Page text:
1. I am the new coordinator of The Denton Affair. Or I will be, once Aaron leaves on the 24th. I am already taking over some duties, though, like training.
2. I am doing NaNoWriMo again. I promised myself I wouldn't, but here I am. I thought I'd share an excerpt in lieu of any drawings I haven't made or photographs I haven't taken. Keep in mind I'm not really editing much as I go, that's what December is for.
In 2004 at Sycamore Junior High, in the eighth grade, you had to take one of two classes: home economics, which involves cooking and sewing, and technical education, which involves woodworking and learning to wire a lamp. Guess which one I took?
I was the only girl in a class full of boys taught by a man. We had assigned seats by name, and the three boys at my table didn’t seem quite sure what to do with me. So they duly ignored me, and I them. I was quiet more or less that entire semester, unless I was answering the teacher’s questions. I learned more about the minds of fourteen-year-old boys than I ever wanted to know. I also learned to make a chessboard, to create and wire a lamp, to design a weight-bearing bridge and a slim aerodynamic racing car (mine came in second in the class, the wheel axles weren’t quite straight so it lost in the final race).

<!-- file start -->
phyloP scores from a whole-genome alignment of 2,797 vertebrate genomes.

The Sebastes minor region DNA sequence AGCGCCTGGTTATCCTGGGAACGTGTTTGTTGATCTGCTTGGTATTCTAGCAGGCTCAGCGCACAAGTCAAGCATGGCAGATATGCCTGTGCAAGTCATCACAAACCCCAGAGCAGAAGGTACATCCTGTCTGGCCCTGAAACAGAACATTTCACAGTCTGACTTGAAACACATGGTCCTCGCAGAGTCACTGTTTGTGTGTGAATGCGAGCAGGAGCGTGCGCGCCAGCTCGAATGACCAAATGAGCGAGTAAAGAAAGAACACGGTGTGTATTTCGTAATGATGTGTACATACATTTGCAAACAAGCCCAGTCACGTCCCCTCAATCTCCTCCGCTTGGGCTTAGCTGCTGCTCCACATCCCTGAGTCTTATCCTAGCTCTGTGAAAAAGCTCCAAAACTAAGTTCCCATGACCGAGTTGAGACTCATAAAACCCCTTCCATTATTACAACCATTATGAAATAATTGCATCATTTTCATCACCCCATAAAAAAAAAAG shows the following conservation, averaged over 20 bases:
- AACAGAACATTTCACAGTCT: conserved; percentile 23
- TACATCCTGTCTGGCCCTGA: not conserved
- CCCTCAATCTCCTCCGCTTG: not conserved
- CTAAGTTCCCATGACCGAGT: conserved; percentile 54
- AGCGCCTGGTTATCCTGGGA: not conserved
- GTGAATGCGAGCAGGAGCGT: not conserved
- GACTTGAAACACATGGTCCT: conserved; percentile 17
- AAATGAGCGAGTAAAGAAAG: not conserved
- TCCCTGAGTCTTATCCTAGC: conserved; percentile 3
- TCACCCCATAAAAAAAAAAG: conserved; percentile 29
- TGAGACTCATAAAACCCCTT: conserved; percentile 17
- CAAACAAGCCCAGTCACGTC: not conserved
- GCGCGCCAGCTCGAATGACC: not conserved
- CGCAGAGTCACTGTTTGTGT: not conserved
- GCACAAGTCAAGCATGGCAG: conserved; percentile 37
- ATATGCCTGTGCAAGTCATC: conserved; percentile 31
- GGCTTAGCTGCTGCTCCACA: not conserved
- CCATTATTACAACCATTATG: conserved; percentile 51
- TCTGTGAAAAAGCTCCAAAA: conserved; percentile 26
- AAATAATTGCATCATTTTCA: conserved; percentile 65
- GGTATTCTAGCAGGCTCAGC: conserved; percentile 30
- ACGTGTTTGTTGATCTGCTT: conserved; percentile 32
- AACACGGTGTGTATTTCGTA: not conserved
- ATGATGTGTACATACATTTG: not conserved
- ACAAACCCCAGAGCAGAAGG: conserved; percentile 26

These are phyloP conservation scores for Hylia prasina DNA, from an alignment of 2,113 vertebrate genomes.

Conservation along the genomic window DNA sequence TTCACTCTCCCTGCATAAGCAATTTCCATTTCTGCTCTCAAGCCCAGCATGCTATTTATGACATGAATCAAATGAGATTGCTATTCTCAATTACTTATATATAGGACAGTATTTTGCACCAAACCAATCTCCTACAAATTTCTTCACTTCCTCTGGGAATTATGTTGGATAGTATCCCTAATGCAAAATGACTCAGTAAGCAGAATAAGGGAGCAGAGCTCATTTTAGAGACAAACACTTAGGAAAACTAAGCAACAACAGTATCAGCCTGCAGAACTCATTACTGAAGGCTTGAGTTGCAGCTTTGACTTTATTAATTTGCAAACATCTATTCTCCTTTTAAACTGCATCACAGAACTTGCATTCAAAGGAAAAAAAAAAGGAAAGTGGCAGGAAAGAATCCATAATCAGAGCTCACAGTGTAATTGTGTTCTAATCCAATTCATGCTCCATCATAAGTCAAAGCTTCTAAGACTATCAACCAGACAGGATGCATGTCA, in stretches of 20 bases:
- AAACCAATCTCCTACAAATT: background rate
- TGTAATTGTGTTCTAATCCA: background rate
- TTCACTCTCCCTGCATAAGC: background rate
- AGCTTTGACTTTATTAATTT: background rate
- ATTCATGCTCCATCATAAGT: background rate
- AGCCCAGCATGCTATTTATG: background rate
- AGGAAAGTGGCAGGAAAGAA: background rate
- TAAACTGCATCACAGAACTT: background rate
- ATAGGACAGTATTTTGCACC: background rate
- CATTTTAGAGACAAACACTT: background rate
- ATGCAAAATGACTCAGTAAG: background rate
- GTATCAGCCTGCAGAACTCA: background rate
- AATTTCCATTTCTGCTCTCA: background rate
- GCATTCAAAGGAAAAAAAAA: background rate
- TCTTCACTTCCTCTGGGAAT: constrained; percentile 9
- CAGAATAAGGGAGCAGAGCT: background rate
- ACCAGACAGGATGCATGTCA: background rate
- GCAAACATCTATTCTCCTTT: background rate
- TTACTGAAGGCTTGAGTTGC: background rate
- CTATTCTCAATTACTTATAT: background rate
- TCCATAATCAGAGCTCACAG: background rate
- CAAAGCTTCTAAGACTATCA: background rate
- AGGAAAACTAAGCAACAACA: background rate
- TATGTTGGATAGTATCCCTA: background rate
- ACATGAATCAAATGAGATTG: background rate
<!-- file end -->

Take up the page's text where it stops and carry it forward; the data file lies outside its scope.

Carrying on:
The chessboard was the final project, and we were allowed to choose our wood. Every boy in the class chose dark walnut and pale pine. I went for cherry and maple, two woods that looked almost the same under the wood shop fluorescents. I remember not wanting to do what everyone else was doing. I wanted to be able to distinguish my product from everyone else’s. When I asked Mr. Hafer for my wood choices, he looked at me and then said, “That should look really good, actually. The cherry will darken over time.” He never told me that I ought to be doing walnut and pine. He just let me do it. In retrospect, maybe he didn’t know quite what to do with me either, but in any case the autonomy he granted me was just what I needed.